You’re young and invincible, right? Well … yes and no. Fierce with a sense of limitless potential and endless possibilities, age-related health concerns are the last thing on your mind. But don’t be seduced by a healthy halo. These are the years to lay down some solid preventive-care habits that will make a big difference down the road.
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Many twentysomethings are guilty of blowing off doctor visits and skipping baseline screenings thanks to a combination of other preoccupations (dating, new job, new motherhood) and, in some cases, less than adequate health insurance. But now is when you want to find a primary care physician you like, and trust, says Dana Simpler, M.D., primary care practitioner at Mercy Medical Center in Baltimore. “Your goal is to set yourself on a healthy course while it’s still relatively easy.”
This includes developing healthful eating habits, getting regular exercise and plenty of sleep. What you do now and how you take care of your body will help prevent health issues that can crop up as you age, such as high blood pressure and diabetes, Simpler says. So while these conditions may not be on your radar right now, the lifestyle that can lead to them – smoking, subsisting on junk food or being overweight – should be.
Other than that, here’s what you need:
Though an annual checkup probably isn’t necessary, it’s smart to get used to taking charge of your health. Most insurance companies cover routine visits and screenings, so why not take advantage and get familiar with some numbers like your blood pressure and cholesterol level. A thorough physical includes a total blood work-up (CBC), which tests for conditions such as anemia. You might also get a cholesterol test, and/or a fasting glucose test (especially if you are overweight) to check for diabetes and pre-diabetes.
Your doc will listen to your heart and lungs; examine your eyes, ears, lymph nodes and abdomen for anything out of the ordinary. He or she will also make note of your age, height and weight, and ask about your family medical history.
According to National Institutes of Health guidelines, you should get an updated Tdap vaccine (tetanus-diphtheria and acellular pertussis), since immunity from childhood vaccines will likely have waned. If you were born after 1980 and never had chickenpox as a child, get that vaccine as well.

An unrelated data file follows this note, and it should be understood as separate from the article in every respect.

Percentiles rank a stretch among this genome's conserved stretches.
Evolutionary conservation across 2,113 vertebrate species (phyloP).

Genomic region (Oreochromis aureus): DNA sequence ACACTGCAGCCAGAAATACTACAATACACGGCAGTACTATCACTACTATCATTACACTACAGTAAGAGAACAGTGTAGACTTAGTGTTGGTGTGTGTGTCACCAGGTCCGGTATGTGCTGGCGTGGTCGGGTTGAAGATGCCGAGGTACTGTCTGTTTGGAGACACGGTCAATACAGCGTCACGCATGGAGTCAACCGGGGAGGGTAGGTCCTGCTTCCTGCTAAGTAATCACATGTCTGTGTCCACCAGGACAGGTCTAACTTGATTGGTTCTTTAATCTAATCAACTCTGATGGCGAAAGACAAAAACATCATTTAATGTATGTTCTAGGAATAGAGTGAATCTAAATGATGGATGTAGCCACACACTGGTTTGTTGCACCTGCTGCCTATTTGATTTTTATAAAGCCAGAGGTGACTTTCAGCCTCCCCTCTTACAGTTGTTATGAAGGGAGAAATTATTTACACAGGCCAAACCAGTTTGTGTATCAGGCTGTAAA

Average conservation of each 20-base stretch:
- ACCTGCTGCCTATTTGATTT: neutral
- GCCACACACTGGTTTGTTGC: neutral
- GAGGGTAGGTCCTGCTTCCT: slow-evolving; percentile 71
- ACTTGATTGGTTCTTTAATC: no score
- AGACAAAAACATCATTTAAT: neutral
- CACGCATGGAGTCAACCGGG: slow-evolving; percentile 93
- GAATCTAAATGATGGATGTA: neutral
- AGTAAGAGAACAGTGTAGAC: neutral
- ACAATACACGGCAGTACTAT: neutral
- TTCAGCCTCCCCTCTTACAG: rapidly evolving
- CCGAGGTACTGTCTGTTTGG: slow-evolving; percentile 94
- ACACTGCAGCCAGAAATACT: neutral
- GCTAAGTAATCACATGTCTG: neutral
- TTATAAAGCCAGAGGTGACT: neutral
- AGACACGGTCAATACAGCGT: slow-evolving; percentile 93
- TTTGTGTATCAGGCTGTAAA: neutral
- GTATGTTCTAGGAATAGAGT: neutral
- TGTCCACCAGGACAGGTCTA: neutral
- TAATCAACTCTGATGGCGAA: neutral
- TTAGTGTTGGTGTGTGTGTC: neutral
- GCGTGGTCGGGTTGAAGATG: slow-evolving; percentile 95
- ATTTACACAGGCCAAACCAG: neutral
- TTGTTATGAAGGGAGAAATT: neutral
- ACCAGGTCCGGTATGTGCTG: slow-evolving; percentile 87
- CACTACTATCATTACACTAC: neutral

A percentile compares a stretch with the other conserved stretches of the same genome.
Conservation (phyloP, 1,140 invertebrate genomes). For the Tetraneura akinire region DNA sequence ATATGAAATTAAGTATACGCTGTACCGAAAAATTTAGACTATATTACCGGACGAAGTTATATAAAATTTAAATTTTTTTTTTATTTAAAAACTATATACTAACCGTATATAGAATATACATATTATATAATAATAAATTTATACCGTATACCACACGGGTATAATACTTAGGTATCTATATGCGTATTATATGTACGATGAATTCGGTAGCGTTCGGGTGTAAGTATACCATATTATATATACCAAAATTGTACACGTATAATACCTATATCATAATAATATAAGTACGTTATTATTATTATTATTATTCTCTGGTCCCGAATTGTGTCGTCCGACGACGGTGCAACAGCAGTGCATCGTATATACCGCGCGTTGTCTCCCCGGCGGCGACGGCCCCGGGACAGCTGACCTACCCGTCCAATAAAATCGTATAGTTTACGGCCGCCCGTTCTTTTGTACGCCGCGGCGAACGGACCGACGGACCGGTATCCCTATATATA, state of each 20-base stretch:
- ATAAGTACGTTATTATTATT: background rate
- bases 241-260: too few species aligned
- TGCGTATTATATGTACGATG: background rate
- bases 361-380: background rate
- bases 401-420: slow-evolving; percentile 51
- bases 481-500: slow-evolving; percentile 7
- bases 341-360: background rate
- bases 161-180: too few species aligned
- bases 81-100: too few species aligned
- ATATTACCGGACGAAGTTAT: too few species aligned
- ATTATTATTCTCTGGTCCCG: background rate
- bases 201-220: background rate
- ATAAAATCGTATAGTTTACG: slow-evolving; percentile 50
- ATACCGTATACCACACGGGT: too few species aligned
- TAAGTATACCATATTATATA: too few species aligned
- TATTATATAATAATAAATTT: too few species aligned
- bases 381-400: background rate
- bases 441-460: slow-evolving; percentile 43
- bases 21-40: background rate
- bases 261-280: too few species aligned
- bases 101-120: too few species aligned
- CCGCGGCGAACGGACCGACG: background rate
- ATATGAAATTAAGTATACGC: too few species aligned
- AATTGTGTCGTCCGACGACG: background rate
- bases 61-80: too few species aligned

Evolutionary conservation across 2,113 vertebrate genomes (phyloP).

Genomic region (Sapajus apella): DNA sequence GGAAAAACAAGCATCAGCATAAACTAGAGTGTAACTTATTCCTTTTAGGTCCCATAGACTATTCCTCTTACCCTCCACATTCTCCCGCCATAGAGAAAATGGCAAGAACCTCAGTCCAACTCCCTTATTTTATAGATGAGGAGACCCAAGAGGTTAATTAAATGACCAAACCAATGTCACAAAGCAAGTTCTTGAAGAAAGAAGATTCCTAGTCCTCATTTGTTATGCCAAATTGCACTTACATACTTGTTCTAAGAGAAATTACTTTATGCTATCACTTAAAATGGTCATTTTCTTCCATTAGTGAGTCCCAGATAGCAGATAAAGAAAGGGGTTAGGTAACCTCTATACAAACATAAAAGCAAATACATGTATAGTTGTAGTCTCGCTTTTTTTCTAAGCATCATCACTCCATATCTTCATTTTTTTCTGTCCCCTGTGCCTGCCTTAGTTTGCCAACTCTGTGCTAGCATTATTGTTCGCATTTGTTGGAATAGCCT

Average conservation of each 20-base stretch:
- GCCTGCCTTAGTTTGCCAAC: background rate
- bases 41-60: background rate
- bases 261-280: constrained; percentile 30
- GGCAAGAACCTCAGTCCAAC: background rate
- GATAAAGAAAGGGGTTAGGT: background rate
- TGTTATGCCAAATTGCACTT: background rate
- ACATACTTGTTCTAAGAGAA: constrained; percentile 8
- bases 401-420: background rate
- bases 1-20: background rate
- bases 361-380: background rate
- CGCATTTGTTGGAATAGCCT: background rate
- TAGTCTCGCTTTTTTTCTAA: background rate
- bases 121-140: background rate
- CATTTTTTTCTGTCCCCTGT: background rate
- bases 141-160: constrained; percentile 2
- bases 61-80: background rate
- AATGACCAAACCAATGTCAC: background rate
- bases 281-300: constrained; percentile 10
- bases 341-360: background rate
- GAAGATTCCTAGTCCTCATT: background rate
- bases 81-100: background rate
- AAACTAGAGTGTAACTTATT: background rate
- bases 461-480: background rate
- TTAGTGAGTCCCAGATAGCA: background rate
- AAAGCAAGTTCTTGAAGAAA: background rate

The MMR vaccine (measles, mumps and rubella) should be updated if you were born after 1956, according to the Centers for Disease Control (CDC) guidelines. And don’t forget the HPV (Human Papilloma Virus) vaccine. All cases of cervical cancer have now been shown to originate with an HPV infection, says Dr. Simpler, so if you weren’t vaccinated as a teen, do it now. (Check with your insurance company about coverage; some only pay for the shots if you’re under age 27.)
According to the U.S. Preventive Services Task Force, a PAP smear (in which a scraping of cells from the cervix is examined to detect abnormalities that could lead to cervical cancer) should be performed starting in the 20s (or soon after becoming sexually active), and then once every three years throughout adulthood. Yes, this used to be recommended annually, says Dr. Simpler, but that’s changed if your results remain consistently negative. The upshot: get a PAP now if you haven’t in a while.
The CDC recommends that all sexually active adults be tested for chlamydia and gonorrhea, and that all patients seen in any healthcare setting receive HIV testing unless the patient opts out.
Past emphasis on monthly self-exams at home has faded, thanks to the changed recommendations from the US. Preventive Services Task Force, which found such exams ineffective in finding potential cases of cancer. That said, women in their 20s should, um, get to know the girls as a way to know what feels normal for your body, but not as a replacement for the clinical breast exam your doc will give you at your ob/gyn check-up. Go ahead: Feel yourself up.